Going back to a simpler life is not a step backward – Yvon Chouinard
Whether it’s work, personal commitments, or things you think you need to do (or all of the above!), you may really wish you could simplify—but that looks a little bit different for everyone. And how to make it happen is a whole other challenge.
TDS recently brought in an expert to speak with us about living simply. That session was so popular and helpful, we thought you’d like to hear about it too.
What does it mean to live simply?
For some, it may mean more time with family, for others it may mean decluttering your home.
“If you want to live simply, the first thing you need to do is identify four or five items or activities that are important to you,” says Emily Sandalow, the training consultant who spoke with us.
It might be helpful to actually write down the activities you think are important. For some, family, travel, work, pets, health and exercise are most important. Then, place a value on each. Value could range from these “individuals make me happy” and “the time spent doing these activities brings me pleasure” to,” these activities add excitement to my life.”
Then the question becomes whether you spend enough time with the activities you enjoy the most. If not, what gets in the way?
At our recent session, time, money and fatigue were some of the answers. Emily added that consumerism also prevents us from doing the things we value.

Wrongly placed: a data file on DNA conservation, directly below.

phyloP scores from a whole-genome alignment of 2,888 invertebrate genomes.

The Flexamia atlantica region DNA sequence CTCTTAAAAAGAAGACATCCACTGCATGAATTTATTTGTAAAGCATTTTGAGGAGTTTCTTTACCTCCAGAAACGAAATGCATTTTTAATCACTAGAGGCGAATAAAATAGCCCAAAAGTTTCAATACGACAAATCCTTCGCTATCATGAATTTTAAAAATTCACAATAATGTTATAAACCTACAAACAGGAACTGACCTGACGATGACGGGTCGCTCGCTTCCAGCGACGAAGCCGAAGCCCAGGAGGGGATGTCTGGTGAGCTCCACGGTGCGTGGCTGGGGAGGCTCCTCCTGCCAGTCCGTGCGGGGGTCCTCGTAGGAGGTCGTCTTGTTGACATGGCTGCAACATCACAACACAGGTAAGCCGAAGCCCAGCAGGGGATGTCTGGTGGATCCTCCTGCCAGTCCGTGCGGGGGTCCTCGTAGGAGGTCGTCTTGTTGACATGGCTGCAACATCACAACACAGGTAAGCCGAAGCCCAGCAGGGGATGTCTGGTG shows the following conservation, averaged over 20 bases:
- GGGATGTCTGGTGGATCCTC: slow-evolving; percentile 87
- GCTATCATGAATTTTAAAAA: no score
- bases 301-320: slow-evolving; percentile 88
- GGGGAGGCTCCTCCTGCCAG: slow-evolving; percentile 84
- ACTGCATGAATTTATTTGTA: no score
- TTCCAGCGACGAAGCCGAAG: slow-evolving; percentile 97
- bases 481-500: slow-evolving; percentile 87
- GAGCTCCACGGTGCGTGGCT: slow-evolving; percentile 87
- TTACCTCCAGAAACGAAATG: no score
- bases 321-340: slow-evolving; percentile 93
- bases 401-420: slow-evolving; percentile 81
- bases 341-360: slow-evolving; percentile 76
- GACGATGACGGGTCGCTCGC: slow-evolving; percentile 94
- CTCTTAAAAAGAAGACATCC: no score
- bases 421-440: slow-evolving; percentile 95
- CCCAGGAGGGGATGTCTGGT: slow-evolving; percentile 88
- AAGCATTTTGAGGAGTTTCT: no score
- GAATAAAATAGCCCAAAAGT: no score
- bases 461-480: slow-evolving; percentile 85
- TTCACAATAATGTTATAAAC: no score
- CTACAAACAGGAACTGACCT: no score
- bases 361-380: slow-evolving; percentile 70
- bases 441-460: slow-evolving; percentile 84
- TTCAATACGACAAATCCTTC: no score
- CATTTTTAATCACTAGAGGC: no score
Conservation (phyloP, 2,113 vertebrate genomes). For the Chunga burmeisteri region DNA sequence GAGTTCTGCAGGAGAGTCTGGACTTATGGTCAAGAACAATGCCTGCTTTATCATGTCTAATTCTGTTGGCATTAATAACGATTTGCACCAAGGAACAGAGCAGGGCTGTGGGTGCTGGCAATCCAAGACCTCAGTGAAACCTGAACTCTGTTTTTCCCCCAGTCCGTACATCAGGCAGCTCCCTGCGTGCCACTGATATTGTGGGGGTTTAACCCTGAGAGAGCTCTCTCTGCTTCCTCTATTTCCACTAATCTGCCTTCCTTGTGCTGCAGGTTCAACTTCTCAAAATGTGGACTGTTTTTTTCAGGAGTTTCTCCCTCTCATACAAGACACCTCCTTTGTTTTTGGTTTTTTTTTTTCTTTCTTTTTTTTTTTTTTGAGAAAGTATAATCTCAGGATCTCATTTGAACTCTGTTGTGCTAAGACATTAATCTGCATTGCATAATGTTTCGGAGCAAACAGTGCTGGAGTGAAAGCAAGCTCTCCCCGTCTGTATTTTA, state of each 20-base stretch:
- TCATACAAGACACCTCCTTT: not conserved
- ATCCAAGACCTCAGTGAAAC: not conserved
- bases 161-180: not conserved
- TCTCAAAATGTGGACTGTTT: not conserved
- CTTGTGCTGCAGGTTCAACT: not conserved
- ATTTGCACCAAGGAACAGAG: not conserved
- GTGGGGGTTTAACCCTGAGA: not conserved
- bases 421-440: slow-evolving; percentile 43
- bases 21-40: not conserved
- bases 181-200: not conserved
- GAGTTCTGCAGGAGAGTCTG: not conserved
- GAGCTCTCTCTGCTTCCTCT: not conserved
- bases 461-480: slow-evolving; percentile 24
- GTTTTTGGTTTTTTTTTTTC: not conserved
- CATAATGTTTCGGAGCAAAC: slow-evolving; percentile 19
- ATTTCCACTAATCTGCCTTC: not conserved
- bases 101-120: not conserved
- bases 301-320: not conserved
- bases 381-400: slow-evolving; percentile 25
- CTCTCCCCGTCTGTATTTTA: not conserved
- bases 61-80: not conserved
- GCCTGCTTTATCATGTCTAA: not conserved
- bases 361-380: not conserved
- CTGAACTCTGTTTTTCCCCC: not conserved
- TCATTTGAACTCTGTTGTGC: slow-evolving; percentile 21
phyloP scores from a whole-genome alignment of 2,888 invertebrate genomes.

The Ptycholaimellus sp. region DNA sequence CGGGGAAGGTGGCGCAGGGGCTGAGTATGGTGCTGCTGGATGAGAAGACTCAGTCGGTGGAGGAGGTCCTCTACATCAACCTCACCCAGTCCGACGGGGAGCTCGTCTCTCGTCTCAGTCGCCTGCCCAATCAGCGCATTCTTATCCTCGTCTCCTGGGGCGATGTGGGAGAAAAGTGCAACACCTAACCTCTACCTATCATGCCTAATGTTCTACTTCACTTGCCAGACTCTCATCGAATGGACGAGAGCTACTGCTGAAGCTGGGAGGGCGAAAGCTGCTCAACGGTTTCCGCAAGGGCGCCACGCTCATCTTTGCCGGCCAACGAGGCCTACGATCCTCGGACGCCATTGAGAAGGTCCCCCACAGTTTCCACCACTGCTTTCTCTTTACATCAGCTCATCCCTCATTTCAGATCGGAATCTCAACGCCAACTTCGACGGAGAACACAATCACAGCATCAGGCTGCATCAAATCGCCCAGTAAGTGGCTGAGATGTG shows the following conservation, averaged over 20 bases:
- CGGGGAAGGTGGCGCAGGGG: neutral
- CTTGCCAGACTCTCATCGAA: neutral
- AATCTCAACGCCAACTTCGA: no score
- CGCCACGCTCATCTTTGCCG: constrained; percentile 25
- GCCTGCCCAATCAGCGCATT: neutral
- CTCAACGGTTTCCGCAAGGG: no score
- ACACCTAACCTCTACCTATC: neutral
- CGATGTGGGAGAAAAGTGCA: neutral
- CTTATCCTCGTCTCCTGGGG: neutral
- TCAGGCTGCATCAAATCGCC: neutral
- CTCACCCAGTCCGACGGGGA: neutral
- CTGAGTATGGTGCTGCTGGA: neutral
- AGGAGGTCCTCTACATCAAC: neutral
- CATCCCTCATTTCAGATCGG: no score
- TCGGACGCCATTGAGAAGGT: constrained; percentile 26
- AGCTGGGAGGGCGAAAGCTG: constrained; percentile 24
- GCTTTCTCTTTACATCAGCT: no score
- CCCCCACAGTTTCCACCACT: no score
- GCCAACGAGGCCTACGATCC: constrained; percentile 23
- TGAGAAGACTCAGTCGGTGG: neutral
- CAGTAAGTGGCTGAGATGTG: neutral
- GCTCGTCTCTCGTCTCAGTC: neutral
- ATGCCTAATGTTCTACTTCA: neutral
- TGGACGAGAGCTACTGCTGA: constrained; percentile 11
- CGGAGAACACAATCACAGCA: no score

“Advertising gets us to think that we need to acquire things to obtain acceptance, love and power,” she said. For some, chasing that purchase or shopping leads to a “high.” For others, buying too much “stuff” leads to clutter and distraction while, for others, Emily said, it can mean financial distress.
Our digital culture has also added another layer of busyness to our life.
“With our smartphones, the world is at our fingertips, but this can be overloading,” she said. We now have access to a lot of information, but it’s not enhancing our critical thinking skills. “Too many choices can lead to less satisfaction.”
And, while some use social media as a way to connect with others, others may use it as a way to compare their lives with others. Recent studies, Emily said, have shown that these comparisons lead to anxiety and depression. Finally, social media has also left us feeling that if we aren’t doing “it” (whatever “it” may be in that moment), we are missing out on something.
Emily suggests giving up Facebook or other social media for a week or two and see how your life is without it.
Regarding your phone, she suggested that if you find you are spending more time on your phone than talking to “real people face-to-face” it might not be a good thing. You may be using your phone to avoid talking with others or to avoid being bored. It could be time, she said, to try a technology-free weekend. You might also consider setting aside time each day to not use your phone.
With the list of activities you enjoy the most in your hand, Emily suggests clearing away all of the non-essentials, identifying the needs versus wants, and then focusing on your priorities.
She said, “Instead of trying to live up to a standard that someone else sets for us, you live the life from the goals that make you happy.”
One final tip: Emily suggests people should be mindful of the day’s simple pleasures. Listen to the sounds of birds chirping, watch the sun set, enjoy a cup of coffee or the quiet of the morning. According to Emily, “There’s always something that brings comfort and joy.”